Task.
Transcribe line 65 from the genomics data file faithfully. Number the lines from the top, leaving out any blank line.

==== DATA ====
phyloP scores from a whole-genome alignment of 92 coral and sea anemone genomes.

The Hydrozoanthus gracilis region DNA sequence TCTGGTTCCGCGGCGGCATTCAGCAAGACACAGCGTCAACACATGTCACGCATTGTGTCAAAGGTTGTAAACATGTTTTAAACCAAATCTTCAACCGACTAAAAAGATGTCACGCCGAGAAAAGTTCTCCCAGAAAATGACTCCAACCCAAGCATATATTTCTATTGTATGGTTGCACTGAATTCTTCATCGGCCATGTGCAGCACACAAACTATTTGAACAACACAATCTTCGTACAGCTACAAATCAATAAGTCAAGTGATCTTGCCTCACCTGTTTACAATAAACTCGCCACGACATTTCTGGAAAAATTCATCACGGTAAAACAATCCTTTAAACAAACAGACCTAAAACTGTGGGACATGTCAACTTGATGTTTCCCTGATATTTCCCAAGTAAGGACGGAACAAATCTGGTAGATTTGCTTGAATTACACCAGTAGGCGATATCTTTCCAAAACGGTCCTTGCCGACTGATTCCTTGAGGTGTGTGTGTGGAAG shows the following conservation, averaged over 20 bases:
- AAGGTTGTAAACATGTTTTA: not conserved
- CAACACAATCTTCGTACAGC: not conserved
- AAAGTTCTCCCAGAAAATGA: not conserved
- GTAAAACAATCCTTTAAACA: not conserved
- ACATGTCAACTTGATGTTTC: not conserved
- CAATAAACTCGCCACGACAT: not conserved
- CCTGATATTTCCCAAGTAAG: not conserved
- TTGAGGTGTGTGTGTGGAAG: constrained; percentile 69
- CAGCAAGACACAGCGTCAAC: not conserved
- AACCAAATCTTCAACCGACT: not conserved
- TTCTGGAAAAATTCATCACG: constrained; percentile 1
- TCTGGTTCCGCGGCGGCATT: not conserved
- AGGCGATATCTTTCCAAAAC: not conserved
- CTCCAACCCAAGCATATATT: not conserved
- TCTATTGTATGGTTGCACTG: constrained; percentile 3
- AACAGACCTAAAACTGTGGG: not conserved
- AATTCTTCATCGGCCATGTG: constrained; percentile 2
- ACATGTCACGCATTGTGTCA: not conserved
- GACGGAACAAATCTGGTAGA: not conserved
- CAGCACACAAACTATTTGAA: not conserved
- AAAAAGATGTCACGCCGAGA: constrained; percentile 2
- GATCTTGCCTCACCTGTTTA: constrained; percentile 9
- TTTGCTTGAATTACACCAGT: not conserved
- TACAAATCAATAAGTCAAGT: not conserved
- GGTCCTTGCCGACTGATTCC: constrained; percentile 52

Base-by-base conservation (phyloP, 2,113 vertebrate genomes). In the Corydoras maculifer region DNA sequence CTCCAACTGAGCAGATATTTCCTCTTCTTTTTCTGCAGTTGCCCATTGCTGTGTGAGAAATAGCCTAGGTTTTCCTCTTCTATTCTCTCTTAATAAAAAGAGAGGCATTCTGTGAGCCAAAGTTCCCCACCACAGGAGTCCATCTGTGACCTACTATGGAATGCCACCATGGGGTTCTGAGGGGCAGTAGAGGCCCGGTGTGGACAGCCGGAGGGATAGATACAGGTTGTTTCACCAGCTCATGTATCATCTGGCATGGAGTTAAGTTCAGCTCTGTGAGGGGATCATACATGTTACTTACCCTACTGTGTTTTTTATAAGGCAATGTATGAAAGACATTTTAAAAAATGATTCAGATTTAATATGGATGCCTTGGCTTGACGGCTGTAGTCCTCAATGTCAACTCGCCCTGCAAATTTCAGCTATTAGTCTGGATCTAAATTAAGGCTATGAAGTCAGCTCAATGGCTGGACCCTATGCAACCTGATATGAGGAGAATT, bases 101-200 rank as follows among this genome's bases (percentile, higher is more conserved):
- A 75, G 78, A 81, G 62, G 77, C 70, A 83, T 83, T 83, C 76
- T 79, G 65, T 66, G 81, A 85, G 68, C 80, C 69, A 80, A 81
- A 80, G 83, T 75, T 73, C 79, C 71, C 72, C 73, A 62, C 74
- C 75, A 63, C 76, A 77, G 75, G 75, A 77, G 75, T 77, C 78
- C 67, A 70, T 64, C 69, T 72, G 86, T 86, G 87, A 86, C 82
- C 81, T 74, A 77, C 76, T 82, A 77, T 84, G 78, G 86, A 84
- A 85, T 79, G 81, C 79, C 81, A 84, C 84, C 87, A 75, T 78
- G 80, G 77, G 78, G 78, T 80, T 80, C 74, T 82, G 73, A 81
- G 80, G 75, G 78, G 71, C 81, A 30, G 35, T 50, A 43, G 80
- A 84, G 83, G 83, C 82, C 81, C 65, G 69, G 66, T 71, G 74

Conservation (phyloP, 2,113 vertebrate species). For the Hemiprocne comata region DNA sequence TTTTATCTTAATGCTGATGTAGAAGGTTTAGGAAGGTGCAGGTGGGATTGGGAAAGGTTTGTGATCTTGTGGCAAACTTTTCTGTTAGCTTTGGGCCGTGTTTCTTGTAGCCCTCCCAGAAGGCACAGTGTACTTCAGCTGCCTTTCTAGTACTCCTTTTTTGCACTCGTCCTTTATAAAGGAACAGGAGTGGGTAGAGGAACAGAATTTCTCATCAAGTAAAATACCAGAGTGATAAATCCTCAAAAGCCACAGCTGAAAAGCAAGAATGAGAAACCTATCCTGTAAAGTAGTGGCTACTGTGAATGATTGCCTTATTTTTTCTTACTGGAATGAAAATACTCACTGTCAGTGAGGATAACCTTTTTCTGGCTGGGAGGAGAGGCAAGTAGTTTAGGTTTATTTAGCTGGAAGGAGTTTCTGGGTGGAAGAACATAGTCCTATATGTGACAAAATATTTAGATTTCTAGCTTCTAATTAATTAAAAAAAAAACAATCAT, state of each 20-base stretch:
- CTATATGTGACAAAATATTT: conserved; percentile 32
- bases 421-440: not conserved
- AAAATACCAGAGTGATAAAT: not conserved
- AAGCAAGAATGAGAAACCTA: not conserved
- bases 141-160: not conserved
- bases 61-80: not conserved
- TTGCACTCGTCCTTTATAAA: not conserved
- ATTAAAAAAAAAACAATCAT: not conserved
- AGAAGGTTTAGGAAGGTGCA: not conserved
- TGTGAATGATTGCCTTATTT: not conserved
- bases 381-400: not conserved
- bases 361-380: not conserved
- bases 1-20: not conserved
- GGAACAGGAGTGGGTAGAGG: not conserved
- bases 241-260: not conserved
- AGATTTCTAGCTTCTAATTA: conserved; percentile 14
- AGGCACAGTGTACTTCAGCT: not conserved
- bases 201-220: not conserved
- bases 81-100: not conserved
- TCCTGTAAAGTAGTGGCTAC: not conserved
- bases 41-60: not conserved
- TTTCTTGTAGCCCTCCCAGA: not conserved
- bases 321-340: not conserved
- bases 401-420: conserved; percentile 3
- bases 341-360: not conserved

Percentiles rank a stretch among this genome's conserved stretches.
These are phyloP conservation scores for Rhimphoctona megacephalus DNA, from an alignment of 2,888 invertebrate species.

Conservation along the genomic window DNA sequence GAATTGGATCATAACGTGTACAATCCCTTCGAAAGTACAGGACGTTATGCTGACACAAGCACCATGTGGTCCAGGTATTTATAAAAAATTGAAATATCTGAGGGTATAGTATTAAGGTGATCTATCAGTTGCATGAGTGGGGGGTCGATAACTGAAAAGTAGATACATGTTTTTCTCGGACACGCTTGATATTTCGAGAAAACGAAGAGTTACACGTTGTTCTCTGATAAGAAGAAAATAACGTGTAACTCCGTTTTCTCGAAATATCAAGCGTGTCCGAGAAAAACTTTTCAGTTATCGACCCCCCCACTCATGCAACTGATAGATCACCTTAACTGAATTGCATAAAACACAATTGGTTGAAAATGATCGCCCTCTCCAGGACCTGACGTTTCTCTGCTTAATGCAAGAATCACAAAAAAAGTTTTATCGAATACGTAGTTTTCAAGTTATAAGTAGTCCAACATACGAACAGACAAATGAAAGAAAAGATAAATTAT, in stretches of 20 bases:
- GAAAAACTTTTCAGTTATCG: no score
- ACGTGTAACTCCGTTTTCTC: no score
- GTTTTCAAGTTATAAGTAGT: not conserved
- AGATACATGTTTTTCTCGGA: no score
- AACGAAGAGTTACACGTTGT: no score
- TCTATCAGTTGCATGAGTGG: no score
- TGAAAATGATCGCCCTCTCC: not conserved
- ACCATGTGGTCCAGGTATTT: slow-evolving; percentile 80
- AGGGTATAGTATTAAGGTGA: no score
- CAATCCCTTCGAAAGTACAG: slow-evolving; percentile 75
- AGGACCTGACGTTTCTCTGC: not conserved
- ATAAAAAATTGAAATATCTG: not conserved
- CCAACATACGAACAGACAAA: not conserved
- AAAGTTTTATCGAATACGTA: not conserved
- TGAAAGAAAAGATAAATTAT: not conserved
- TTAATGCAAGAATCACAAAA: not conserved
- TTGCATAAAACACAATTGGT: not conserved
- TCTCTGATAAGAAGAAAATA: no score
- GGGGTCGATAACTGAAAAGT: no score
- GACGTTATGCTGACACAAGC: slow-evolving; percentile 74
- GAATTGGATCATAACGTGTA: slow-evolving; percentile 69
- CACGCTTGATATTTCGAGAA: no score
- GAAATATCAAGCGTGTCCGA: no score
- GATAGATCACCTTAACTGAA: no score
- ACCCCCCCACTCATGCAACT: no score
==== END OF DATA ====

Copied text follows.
Percentiles rank a stretch among this genome's conserved stretches.